Sorting through the Social Media Code of Conduct

social media code of conduct

By Mark Schaefer

This is a difficult post to write, but I have an issue on my mind … and that is usually a signal that it might be on your mind too. Let’s talk it out together.

When there is a crisis in the news like the Boston bombing and manhunt, social media adds a layer of complexity — and perhaps confusion — to an already complex and confusing situation.

Like nearly every American, I was transfixed by the TV images and felt shock from the havoc created by these two young men. It just felt like ANY social media posting other than something that was Boston-strong related was inappropriate.

But even with this awareness, when I read something interesting on the Internet during my day, I will instinctively tweet it (or schedule it to be tweeted later).  I have been doing this day after day for years —  assuming that if I’m interested in something, my Twitter tribe might be interested too. I read, tweet, repeat.

During the Boston crisis, I was mindful of the emotions of the country and toned down my normal chatter. While this extraordinary drama was occurring, I mostly stayed social media silent. But occasionally, as a result of my habitual Twitter routine, I would tweet something non-Boston related that I came across during my working day.

After one such tweet, a follower (who I had never heard from before) scolded me and told me to “turn off the auto-tweet.” Ironically, there were no auto-tweets. It was me, simply tweeting out of habit. Even though I was aware of the crisis and had adjusted, I guess my brain was on auto-pilot.

I didn’t respond to this person, and at first was a little put-off that some stranger would have to act like the Twitter police.  But upon reflection, I do think there is something to think about here …

The Social Media Code of Conduct

The Boston scenario demanded our attention, our respect, and our focus. But what constitutes a crisis, and how should social media publishers respond?

After the Newtown school massacre, I literally shut down my blog and, for the most part, my social media presence. However, during the Boston crisis, like most other bloggers, I let the blog posts run as they had been pre-scheduled for the week. I’m not sure I can really explain why my judgment was different this time. Was that a mistake?  Is that insensitive?  Where do you draw the line?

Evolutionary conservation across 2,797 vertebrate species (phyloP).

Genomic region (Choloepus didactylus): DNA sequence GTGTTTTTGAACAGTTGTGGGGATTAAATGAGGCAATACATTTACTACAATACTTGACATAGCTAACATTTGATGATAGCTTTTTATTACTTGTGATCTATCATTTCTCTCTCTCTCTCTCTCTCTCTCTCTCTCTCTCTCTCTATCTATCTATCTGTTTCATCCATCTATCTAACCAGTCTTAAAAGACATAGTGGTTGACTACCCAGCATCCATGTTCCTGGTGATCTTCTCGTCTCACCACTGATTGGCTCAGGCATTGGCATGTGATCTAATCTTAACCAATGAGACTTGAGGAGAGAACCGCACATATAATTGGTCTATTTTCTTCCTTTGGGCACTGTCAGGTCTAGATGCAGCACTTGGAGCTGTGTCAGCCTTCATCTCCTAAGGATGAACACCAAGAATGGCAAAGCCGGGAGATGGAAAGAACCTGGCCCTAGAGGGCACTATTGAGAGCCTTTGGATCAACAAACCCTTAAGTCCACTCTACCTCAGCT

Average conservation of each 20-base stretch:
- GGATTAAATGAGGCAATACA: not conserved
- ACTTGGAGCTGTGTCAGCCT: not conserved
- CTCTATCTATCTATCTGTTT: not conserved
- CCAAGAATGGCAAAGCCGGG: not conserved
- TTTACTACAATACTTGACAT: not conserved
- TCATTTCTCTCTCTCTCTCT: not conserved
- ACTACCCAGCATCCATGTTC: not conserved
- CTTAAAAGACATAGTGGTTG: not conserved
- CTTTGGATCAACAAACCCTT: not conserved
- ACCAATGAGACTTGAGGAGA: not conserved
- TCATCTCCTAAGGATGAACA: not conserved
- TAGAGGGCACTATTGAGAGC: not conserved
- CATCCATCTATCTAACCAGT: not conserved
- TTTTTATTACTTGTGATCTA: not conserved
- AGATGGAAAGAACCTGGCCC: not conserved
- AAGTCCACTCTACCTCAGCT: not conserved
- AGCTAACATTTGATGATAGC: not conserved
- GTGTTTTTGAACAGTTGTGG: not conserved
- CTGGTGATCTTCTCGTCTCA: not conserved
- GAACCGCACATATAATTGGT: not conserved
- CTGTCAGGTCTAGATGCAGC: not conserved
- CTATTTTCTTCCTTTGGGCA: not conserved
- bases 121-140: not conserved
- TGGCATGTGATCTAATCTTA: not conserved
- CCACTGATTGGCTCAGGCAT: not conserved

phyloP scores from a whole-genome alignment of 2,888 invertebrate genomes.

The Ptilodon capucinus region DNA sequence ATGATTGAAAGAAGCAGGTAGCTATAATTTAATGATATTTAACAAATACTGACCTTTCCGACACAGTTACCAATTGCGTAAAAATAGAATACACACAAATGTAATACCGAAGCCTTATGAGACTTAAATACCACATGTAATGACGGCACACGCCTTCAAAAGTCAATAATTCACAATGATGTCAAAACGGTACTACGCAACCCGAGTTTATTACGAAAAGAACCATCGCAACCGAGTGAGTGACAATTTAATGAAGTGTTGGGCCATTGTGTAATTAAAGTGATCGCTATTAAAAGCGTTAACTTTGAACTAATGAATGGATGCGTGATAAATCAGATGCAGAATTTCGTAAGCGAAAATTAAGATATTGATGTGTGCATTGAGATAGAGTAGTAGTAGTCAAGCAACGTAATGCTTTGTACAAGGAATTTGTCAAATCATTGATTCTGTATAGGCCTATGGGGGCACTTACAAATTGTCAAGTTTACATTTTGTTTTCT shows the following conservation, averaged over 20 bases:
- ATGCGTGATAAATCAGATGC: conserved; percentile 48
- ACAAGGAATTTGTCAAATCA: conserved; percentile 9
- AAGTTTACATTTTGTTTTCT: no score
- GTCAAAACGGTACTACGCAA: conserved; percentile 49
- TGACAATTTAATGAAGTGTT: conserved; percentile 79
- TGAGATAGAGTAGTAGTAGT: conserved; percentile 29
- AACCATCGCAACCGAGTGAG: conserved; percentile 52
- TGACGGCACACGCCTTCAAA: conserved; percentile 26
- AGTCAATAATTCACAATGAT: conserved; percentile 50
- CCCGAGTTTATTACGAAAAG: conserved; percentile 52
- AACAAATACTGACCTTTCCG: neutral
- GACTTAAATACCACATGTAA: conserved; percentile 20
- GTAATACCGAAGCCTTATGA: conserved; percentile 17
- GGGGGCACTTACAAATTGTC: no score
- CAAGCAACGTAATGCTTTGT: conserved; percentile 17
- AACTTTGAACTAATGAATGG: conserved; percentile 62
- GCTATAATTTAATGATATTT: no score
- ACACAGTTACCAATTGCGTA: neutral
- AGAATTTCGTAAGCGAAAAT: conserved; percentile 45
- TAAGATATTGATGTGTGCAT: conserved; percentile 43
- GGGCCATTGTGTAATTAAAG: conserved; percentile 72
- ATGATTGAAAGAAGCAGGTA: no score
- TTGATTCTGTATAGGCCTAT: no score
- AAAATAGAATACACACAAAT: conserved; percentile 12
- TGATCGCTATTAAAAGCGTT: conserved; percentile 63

What is the Social Media Code of Conduct?

In the heart of the Boston news coverage, I came across this story:

April 18 — A government rocket attack killed at least 12 people in a village in central Syria Wednesday, while rebels battled regime forces over two key military base. Two children and three women were among those killed. An amateur video posted online showed at least seven bodies, including a young girl with a bloody gash to her head, laid out on the floor of a room. A man can be seen wrapping the body of a boy in a white sheet as another man standing over them cries out, “Is this child carrying a gun? This child is 12 years old. Oh God. You gave him to me and now you are taking him.”

Were you aware of this story? Is this a crisis too? What is the relative importance of a massacre in rural Syria versus downtown Boston?

About half of the readers of {grow} are from outside the U.S.  Would a reader in the Middle East find it strange that I stopped my blog for the death of three people in Boston and not for the slaughter of 12 people in Syria? In London? In Melbourne?

Some “rules” are obvious

During every crisis, there are inevitably individuals and brands who go viral over what is regarded as insensitive tweets and posts. This is one of the most egregious:


Certainly the tastelessness of these tweets is beyond debate.

Author and social media celebrity Guy Kawaski also got pillaged by bloggers over his auto-tweets (and his defense of them) during the Boston news coverage.

But somewhere between the mindless insensitivity of Epicurious and the mindless mindlessness of Kawasaki’s auto-tweets about the sex life of frogs, there is a gray area.  There is a “stop-publishing” tipping point that is beyond just common sense.  There is some combination of news coverage, emotionality, national pride, and drama that is more nuanced.

If I created a business-related post during a national crisis, am I in violation of the unwritten Social Media Code of Conduct? What is that Code of Conduct? What constitutes a national crisis? How do you define national crisis if more than half your audience is not part of that nation?

Unfortunately in the world today, there will be no shortage of tragedies to test us.

This is one of those times when I don’t pretend to have the answers and would like to hear from you.  In an era when we are all learning how to be “publishers,” how do you handle the etiquette of publishing in a crisis?

SXSW 2016 3Mark Schaefer is the chief blogger for this site, executive director of Schaefer Marketing Solutions, and the author of several best-selling digital marketing books. He is an acclaimed keynote speaker, college educator, and business consultant.  The Marketing Companion podcast is among the top business podcasts in the world.  Contact Mark to have him speak to your company event or conference soon.

Image courtesy Provisions Flickr Creative Commons

All posts

The Marketing Companion Podcast

Why not tune into the world’s most entertaining marketing podcast!

View details

Let's plot a strategy together

Want to solve big marketing problems for a little bit of money? Sign up for an hour of Mark’s time and put your business on the fast-track.

View details